Surface dirt is unavoidable and sometimes unsightly, but dirt that is trampled down between the tufts has an abrasive cutting action that can eventually wear away the fibres. The best way to delay or prevent this destructive wearing action is to give your carpets a regular vacuuming.
There is a common myth that you should let a new carpet “settle in” for a week or so. In fact, entirely the reverse is true. Virtually all new carpets will shed a small amount of loose fibres and these should be removed by vacuuming as soon as possible. Otherwise the fibres will be walked back into the carpet and can cause a matted appearance.
Loop pile carpets, particularly Wool Berbers, should not be cleaned with a vacuum which has a beater attachment - this can cause excessive fluffing and matting - this type of carpet should be vacuumed with the suction head only.
Entrance mats and barrier mats will reduce the amount of dirt carried on to your carpets from outside the home, but please remember that these mats must also be cleaned regularly.
All cut pile carpets, particularly plain or tonals, are liable to shading – that is to show light and dark patches due to uneven crushing of the surface, commonly known as “pile pressure”. No care on the part of the manufacturer can avoid this tendency which is inherent in all pile fabrics. It is not detrimental to the wear of the carpet, nor is it a defect.
Occasionally a tuft may protrude above the carpet surface. This is not a manufacturing fault, simply trim this down to the general level of the surrounding carpet with a pair of scissors. NEVER try to pull the tuft out of the carpet.
All carpets are subject to flattening in varying degrees. Flattening is caused by the compression of the pile by footwear and furniture. Heavy furniture may crush carpet pile so wherever possible use castor cups. Furniture should not be dragged across a carpet. Try to rearrange your furniture occasionally to avoid uneven wear. Regular vacuuming will help to alleviate flattening, bringing the pile back up to its normal position.
Today, almost all of the fibres and dyes used in making carpets exhibit excellent properties of colourfastness to sunlight. However, all carpets are subject to a degree of fading with age but this is generally unnoticeable over the years. Carpets fitted in extremely sunny rooms with large windows can be protected by drawing your curtains or blinds during periods of strong sunlight.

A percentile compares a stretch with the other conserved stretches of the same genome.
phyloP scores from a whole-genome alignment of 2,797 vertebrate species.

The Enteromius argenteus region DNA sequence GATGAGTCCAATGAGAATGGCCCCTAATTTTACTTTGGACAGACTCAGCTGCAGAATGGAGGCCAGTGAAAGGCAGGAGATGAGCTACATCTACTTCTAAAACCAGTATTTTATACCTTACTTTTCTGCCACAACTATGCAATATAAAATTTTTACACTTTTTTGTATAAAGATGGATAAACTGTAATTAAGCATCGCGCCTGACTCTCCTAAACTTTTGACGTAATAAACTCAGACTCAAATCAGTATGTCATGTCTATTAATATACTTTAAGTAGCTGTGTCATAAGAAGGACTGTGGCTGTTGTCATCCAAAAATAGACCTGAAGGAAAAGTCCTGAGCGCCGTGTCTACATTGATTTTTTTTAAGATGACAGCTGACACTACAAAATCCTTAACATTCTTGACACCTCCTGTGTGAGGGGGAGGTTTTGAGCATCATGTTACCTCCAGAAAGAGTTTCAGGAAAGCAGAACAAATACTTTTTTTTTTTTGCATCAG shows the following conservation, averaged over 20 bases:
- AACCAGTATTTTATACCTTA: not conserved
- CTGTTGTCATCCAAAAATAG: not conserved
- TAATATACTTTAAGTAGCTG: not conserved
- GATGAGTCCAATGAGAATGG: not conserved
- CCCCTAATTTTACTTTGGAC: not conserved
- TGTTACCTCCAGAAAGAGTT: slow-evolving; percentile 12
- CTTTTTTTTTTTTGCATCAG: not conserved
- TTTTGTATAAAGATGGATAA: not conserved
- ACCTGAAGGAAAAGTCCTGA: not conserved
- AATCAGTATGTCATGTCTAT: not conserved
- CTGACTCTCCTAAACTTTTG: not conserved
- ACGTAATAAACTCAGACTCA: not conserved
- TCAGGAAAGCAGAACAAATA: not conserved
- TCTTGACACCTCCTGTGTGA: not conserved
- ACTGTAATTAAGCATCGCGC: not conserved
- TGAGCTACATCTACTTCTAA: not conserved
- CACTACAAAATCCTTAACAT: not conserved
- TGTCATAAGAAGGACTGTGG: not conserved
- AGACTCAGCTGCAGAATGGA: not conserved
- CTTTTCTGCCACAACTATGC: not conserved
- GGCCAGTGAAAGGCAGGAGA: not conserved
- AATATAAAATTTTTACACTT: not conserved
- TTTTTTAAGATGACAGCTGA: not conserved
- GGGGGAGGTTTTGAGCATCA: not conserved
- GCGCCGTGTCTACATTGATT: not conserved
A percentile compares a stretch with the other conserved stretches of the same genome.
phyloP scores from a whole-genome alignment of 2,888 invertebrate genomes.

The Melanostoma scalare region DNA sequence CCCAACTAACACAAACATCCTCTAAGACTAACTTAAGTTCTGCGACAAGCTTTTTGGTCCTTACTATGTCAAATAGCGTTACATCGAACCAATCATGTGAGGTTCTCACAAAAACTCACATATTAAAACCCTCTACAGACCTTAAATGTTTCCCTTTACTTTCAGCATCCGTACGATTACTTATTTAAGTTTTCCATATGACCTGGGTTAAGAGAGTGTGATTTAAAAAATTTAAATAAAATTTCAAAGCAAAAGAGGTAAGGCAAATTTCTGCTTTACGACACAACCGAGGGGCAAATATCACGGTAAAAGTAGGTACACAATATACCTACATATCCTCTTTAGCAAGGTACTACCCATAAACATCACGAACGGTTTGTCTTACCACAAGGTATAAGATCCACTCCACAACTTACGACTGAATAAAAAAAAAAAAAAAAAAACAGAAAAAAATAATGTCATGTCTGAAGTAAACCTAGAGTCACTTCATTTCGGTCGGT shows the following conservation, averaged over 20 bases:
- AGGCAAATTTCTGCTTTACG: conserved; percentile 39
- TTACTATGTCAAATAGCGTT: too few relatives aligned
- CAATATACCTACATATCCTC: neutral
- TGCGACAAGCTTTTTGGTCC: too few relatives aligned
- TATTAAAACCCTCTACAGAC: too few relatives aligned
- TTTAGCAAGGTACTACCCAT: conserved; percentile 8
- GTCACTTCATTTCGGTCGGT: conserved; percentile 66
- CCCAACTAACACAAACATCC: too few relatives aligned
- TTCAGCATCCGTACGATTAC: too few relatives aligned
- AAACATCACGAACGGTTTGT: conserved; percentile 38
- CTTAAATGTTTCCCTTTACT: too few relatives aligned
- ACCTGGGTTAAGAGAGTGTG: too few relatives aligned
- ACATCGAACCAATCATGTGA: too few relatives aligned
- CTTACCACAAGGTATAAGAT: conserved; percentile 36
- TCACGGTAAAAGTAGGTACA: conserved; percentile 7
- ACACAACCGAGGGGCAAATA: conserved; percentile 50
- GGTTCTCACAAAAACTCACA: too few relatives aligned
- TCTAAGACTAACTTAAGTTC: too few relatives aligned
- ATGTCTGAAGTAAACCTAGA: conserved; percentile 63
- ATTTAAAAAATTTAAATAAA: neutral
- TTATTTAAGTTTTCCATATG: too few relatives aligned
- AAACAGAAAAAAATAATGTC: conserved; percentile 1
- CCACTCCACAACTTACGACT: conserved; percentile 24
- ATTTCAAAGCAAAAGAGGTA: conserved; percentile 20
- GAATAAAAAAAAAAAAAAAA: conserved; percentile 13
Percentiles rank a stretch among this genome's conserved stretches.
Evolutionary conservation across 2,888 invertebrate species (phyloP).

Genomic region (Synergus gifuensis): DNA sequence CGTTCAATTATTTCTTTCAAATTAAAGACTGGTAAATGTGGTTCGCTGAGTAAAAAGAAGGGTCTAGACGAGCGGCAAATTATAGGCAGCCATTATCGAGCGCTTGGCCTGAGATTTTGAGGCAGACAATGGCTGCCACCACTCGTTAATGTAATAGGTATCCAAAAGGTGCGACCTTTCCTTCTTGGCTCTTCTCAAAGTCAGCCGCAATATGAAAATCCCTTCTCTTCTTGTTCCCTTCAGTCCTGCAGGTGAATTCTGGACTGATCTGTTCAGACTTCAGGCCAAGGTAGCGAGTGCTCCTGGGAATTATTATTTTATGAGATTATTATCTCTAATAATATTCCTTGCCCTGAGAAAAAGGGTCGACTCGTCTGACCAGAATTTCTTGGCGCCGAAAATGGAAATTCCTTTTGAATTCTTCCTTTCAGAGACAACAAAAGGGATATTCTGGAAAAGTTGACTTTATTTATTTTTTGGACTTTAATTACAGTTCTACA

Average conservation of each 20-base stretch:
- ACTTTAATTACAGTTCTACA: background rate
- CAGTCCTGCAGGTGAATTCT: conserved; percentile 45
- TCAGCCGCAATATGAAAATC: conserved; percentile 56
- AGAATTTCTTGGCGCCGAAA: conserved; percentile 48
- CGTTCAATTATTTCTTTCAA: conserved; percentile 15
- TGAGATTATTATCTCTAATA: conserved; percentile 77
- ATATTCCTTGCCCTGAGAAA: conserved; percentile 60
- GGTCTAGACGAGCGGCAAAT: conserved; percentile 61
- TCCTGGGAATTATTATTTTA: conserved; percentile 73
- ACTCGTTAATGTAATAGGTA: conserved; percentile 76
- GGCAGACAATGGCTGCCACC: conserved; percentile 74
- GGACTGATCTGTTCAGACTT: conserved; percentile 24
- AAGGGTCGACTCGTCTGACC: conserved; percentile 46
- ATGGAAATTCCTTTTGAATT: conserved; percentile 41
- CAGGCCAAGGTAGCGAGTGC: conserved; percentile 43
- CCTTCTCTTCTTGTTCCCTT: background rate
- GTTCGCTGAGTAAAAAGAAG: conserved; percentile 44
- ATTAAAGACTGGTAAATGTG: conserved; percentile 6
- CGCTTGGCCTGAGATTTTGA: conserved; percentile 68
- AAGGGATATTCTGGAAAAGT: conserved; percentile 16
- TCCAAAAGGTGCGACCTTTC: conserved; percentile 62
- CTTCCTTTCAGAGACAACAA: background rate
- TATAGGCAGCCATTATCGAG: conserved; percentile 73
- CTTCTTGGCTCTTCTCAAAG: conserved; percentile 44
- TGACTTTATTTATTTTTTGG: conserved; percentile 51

Do it right...Do it quickly!
Accidental spillages on carpets are an unfortunate fact of life and no carpet is totally stain-proof. Remember the golden rule that instant treatment can mean instant cure.
NEVER - NEVER - EVER RUB - but always blot....blot....blot to a damp dry state.
Liquid spills should be soaked up immediately with absorbent tissue, preferably white, or a clean, dry cloth.
Avoid excessive rubbing and always work from the outside edges of the stain into the centre to avoid spreading. Use a blunt knife or spoon to gently scrape away any solids.
BLOOD, CHOCOLATE, EGG, ICE-CREAM, GLUE, GRASS, GRAVY, FRUIT
Scrape up excess with a blunt knife. Use detergent solution, starting at the outer edge and blotting dry. Follow with ammonia solution. Blot dry. Do not rub.
MILK, SOFT DRINKS
Blot up the surplus spillage. Use detergent solution, starting at the outer edge and blotting dry. Follow with ammonia solution. Blot dry. Do not rub.
FATS, SHOE POLISH, LIPSTICK, OIL, SOLIDS, NAIL POLISH, TAR, VOMIT, WAX, GREASE, CHEWING GUM
Scrape up with a blunt knife. Use dry cleaning solvent, followed by detergent/vinegar solution. Blot dry. Do not rub.
COFFEE, TEA, ALCOHOL/WINES, PERFUME, URINE, LIQUID FOODS
Blot up the surplus spillage. Use detergent/vinegar solution. Work from the outer edge of the stain, using a little at a time and blotting up with dry cloths frequently. Do not rub.
A teaspoon of neutral detergent, such as ‘Stergene’, to half pint (quarter litre) of warm water.
Add one teaspoon of white vinegar to the above detergent solution.
One tablespoon of household ammonia to one cup of warm water. WARNING: Always test a small ‘out of the way’ area of your carpet for colourfastness prior to tackling the stain.
DRY CLEANING SOLVENT
A proprietary brand of dry cleaning solvent should be used. You will also need a blunt knife and some white tissues or absorbent cloth to blot up the stain as it is released. The modern alternative is K2R, a dry spray, which is best left overnight to work on any stain before vacuuming off.
Whilst some carpets are bleach cleanable, each carpet has very individual guidelines as to the use of bleach. Please discuss with the retailer the bleach cleaning properties of the range that you have chosen.